I don't quite know why Placidia seemed to so aggressively attack my understanding of time-series; nowhere in my post do I present this alternative measure as a legitimate, mathematically sound model. Perhaps I should have more concretely not stated it as such.

She is absolutely correct in her definitions of spectral decomposition, linear correlation, and autocorrelation. I was not shooting for a lagged cross-correlation function (if I was, I would have used it). I do not contest that the model I presented is mathematically unsound.

But there is a big difference between mathematically accurate and pragmatically useful. I could have differenced the two models and tried to fit an ARMA(p,q) model. But what are p and q? Then we have to start talking AIC and BIC to find the most parsimonious, but statistically significant model. Then I have to worry whether I can assume the relationship will remain stationary long enough that I can continue to use this model going forward.

In this particular case, that solution was overkill. I am a big believer that simple and intuitive is more robust than complicated -- even if complicated is more purely mathematically accurate. My intention was not to say that the measure I was playing with was better, but simply, in my case, potentially more useful for what I was trying to capture.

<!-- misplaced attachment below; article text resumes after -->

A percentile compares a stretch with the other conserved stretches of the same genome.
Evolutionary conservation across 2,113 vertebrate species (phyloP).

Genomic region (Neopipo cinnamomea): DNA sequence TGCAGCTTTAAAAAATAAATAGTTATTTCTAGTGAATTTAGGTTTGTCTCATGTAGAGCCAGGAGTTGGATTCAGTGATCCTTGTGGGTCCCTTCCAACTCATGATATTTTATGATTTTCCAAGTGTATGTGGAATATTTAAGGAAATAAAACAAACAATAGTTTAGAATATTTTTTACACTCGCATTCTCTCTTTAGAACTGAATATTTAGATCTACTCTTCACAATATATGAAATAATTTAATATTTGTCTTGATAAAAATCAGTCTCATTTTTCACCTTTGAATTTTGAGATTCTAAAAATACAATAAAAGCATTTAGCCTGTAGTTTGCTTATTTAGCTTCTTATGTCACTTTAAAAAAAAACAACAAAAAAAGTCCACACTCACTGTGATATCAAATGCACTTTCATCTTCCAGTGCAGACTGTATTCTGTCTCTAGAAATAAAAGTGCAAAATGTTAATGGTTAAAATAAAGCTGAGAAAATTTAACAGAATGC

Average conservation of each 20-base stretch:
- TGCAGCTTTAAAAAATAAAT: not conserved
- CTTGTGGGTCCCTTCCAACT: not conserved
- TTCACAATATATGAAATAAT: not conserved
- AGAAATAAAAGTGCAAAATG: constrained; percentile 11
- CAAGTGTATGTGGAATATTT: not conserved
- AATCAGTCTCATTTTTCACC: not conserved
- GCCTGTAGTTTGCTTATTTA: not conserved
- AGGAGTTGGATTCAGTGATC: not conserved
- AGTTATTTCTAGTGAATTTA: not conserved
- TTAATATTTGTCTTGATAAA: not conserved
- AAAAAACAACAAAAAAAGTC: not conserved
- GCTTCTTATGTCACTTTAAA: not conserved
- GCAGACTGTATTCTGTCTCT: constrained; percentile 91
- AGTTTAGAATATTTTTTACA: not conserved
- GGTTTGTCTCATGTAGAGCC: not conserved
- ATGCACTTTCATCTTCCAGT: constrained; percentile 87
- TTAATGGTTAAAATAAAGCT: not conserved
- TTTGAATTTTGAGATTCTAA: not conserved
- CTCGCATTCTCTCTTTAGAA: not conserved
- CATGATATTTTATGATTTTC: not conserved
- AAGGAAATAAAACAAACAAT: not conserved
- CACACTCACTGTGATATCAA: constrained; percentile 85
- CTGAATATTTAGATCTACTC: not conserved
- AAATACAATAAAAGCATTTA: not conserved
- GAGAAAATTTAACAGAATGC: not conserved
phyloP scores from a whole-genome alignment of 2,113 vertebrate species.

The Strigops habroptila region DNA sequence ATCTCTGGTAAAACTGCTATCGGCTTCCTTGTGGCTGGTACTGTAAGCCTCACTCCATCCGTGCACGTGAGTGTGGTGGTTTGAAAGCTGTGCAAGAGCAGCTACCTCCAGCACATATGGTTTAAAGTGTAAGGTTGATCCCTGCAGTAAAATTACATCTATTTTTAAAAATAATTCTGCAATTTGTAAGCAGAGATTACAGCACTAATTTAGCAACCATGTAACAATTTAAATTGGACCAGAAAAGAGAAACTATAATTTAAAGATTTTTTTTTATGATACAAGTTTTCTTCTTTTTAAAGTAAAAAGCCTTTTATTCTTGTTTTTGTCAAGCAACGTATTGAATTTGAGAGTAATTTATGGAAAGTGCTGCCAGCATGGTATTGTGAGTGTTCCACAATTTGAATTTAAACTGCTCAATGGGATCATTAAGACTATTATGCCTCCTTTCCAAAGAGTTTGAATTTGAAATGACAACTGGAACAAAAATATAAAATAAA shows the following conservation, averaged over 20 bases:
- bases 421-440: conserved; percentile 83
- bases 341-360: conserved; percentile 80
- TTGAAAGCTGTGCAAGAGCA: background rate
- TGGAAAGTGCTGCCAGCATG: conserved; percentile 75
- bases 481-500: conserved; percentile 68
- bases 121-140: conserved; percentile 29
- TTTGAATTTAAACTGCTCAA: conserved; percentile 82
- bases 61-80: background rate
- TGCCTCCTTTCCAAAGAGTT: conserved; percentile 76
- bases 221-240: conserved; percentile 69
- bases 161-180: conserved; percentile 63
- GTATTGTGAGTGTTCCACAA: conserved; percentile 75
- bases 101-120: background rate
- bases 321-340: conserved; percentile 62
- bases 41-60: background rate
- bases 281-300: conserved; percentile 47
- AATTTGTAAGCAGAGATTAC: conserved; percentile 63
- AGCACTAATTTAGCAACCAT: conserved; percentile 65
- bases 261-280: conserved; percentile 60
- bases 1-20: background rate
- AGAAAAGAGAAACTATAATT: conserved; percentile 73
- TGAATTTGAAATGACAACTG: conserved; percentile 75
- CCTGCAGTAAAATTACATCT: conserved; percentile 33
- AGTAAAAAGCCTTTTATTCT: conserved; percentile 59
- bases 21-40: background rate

She says that having a zero mean is important and you should difference to get there. This is absolutely, mathematically true. Looking at financial data, however, we see that long-term, daily return distributions tend to have a very near-zero mean return -- so the point is moot. In the short-term, however, securities can exhibit statistically significant trends. By assuming a zero mean, rather than differencing out to a zero mean, we incorporate this trend within our data and therefore our correlation measure. A quick and dirty trick, but it works for us because we know we're doing it.